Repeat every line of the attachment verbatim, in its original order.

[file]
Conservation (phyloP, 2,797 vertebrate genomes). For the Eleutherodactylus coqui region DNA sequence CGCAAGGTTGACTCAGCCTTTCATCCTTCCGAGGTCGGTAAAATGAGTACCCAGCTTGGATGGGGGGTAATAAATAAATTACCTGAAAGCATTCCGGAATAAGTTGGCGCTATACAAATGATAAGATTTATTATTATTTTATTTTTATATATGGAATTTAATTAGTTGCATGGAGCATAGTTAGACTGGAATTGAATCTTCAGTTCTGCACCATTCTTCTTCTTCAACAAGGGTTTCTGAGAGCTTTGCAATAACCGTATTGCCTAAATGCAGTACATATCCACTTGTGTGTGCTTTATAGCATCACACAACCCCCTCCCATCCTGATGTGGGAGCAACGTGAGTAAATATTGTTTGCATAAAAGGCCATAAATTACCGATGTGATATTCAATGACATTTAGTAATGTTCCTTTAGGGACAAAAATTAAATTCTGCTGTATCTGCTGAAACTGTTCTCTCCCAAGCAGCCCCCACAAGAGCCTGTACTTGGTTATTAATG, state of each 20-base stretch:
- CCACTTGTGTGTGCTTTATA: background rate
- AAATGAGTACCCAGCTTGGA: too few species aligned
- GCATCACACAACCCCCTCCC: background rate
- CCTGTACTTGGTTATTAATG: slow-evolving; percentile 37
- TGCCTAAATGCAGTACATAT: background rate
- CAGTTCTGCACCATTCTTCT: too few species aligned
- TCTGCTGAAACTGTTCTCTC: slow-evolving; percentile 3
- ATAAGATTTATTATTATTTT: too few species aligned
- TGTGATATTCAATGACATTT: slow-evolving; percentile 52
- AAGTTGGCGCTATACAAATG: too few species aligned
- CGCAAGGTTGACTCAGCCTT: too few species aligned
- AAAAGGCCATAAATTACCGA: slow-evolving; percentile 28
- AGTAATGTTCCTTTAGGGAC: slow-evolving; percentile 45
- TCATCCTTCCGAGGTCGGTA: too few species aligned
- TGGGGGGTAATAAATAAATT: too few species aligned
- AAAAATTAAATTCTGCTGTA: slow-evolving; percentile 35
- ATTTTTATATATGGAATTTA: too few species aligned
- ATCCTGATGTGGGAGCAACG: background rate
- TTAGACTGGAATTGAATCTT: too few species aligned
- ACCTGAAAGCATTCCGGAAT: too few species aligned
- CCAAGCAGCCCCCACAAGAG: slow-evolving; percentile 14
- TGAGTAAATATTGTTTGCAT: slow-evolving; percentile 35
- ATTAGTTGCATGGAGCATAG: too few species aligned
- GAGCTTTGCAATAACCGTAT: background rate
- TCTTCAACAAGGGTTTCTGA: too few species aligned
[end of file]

Conservation (phyloP, 2,797 vertebrate genomes). For the Eleutherodactylus coqui region DNA sequence CGCAAGGTTGACTCAGCCTTTCATCCTTCCGAGGTCGGTAAAATGAGTACCCAGCTTGGATGGGGGGTAATAAATAAATTACCTGAAAGCATTCCGGAATAAGTTGGCGCTATACAAATGATAAGATTTATTATTATTTTATTTTTATATATGGAATTTAATTAGTTGCATGGAGCATAGTTAGACTGGAATTGAATCTTCAGTTCTGCACCATTCTTCTTCTTCAACAAGGGTTTCTGAGAGCTTTGCAATAACCGTATTGCCTAAATGCAGTACATATCCACTTGTGTGTGCTTTATAGCATCACACAACCCCCTCCCATCCTGATGTGGGAGCAACGTGAGTAAATATTGTTTGCATAAAAGGCCATAAATTACCGATGTGATATTCAATGACATTTAGTAATGTTCCTTTAGGGACAAAAATTAAATTCTGCTGTATCTGCTGAAACTGTTCTCTCCCAAGCAGCCCCCACAAGAGCCTGTACTTGGTTATTAATG, state of each 20-base stretch:
- CCACTTGTGTGTGCTTTATA: background rate
- AAATGAGTACCCAGCTTGGA: too few species aligned
- GCATCACACAACCCCCTCCC: background rate
- CCTGTACTTGGTTATTAATG: slow-evolving; percentile 37
- TGCCTAAATGCAGTACATAT: background rate
- CAGTTCTGCACCATTCTTCT: too few species aligned
- TCTGCTGAAACTGTTCTCTC: slow-evolving; percentile 3
- ATAAGATTTATTATTATTTT: too few species aligned
- TGTGATATTCAATGACATTT: slow-evolving; percentile 52
- AAGTTGGCGCTATACAAATG: too few species aligned
- CGCAAGGTTGACTCAGCCTT: too few species aligned
- AAAAGGCCATAAATTACCGA: slow-evolving; percentile 28
- AGTAATGTTCCTTTAGGGAC: slow-evolving; percentile 45
- TCATCCTTCCGAGGTCGGTA: too few species aligned
- TGGGGGGTAATAAATAAATT: too few species aligned
- AAAAATTAAATTCTGCTGTA: slow-evolving; percentile 35
- ATTTTTATATATGGAATTTA: too few species aligned
- ATCCTGATGTGGGAGCAACG: background rate
- TTAGACTGGAATTGAATCTT: too few species aligned
- ACCTGAAAGCATTCCGGAAT: too few species aligned
- CCAAGCAGCCCCCACAAGAG: slow-evolving; percentile 14
- TGAGTAAATATTGTTTGCAT: slow-evolving; percentile 35
- ATTAGTTGCATGGAGCATAG: too few species aligned
- GAGCTTTGCAATAACCGTAT: background rate
- TCTTCAACAAGGGTTTCTGA: too few species aligned